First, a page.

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André Slupik
André Slupik

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Did C#9 kill optional constructor parameters?

Init-only setters, introduced in C# 9, allow for a concise alternative to named optional constructor parameters. Let's illustrate and then discuss the pros and cons.

As you can see in the example below, the amount of repetition involved in getting a private readonly field initialized with an optional constructor parameter (that's a mouthful, but it's a common thing to do) has traditionally been insane. I have to write the name of each field 4 times and specify their type twice to get a readonly optional field.

class C1
{
    readonly Action onOpen;
    readonly Action onClose;
    readonly Action onBegin;

    public C1(
        Action onOpen = null, 
        Action onClose = null, 
        Action onBegin = null)
    {
        this.onOpen = onOpen;
        this.onClose = onClose;
        this.onBegin = onBegin;
    }

    // ...
}

// usage:
var c1 = new C1(
    onClose: () => Console.WriteLine("OnClose called")
);
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As it turns out, properties marked as { private get; init; } can fill the same role with no code repetition, cutting down clutter by two thirds!

class C2
{
    public Action OnOpen { private get; init; }
    public Action OnClose { private get; init; }
    public Action OnBegin { private get; init; }

    // ...
}

// usage:
var c2 = new C2() 
{ 
    OnClose = () => Console.WriteLine("OnClose called") 
};
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As the getter is private, the property can only be accessed in the object initializer, making it equivalent, for our purposes, to a named optional constructor parameter.

Since this class has no required constructor parameters, it can do away with a constructor entirely. This pattern could even work with required parameters in the future, if required init-only properties make it into a future C# version, C# 10 or C# 11 perhaps? The syntax would hypothetically look like this:

class C2
{
    public required Action OnOpen { private get; init; }
    public required Action OnClose { private get; init; }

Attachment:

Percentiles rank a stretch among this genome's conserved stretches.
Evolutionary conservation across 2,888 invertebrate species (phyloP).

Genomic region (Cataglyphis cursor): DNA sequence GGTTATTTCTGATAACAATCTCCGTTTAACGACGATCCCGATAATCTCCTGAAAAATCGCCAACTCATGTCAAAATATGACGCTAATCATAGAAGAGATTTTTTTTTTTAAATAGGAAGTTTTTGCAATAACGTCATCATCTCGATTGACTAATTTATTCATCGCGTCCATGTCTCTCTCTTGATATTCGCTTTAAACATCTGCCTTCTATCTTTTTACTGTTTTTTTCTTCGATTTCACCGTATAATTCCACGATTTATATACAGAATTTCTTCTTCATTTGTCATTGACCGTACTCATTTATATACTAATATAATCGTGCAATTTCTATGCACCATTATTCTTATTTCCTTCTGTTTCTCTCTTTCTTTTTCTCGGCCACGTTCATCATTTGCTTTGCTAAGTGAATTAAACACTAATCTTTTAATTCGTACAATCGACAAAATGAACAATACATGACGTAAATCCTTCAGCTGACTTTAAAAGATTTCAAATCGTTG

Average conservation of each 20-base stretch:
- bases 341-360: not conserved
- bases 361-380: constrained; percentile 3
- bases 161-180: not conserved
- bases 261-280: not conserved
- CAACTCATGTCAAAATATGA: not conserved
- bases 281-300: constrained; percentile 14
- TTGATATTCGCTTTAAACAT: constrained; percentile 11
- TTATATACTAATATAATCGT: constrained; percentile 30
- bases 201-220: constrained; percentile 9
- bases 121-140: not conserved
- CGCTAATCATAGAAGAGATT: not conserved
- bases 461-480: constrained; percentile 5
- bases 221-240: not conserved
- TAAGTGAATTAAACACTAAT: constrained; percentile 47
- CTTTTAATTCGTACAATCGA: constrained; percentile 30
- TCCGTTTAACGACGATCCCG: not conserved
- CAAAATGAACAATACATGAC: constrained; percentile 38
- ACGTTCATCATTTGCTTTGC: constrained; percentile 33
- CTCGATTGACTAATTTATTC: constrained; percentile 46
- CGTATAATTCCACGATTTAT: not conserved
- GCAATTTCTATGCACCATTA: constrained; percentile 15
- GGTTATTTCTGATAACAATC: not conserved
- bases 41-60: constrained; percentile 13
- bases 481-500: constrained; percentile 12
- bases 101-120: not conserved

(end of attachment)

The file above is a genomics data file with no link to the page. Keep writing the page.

public Action OnBegin { private get; init; }

    // ...
}

// usage:
var c2 = new C2() 
{ 
    OnClose = () => Console.WriteLine("OnClose called"),
    // compilation error: OnOpen must be provided
};
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4 or 5 keywords per property is a bit intense to be sure, but I'd take it over the sheer massive boilerplate it replaces.

I'm not sure at this point what the drawbacks would be. A couple I can see so far:

  • The property appears in code completion since it's public. It won't be possible to use it outside the object initializer, but this might be a bit confusing. This is more of a glitch of code completion than anything else.
// code completion will suggest OnClose at this point
Console.WriteLine(c2. 

// but it's inaccessible, so you just get a compiler error
Console.WriteLine(c2.OnClose) 

// code completion could be smarter, but that's what we have today
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  • It creates a slight discoverability issue for the consumer, as all constructor parameters appear in code completion, but init-only properties only appear when opening an object initializer, which a user might just forget to do, or wonder how the object is to be used.
var c1 = new C1( // see list of constructor arguments appear
var c2 = new C2( // code completion shows nothing at this point
var c2 = new C2() { // only now you get your property names
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Both of these issues mainly stem from unfamiliarity with the pattern, so I don't think they're necessarily roadblocks.

What do you all think?

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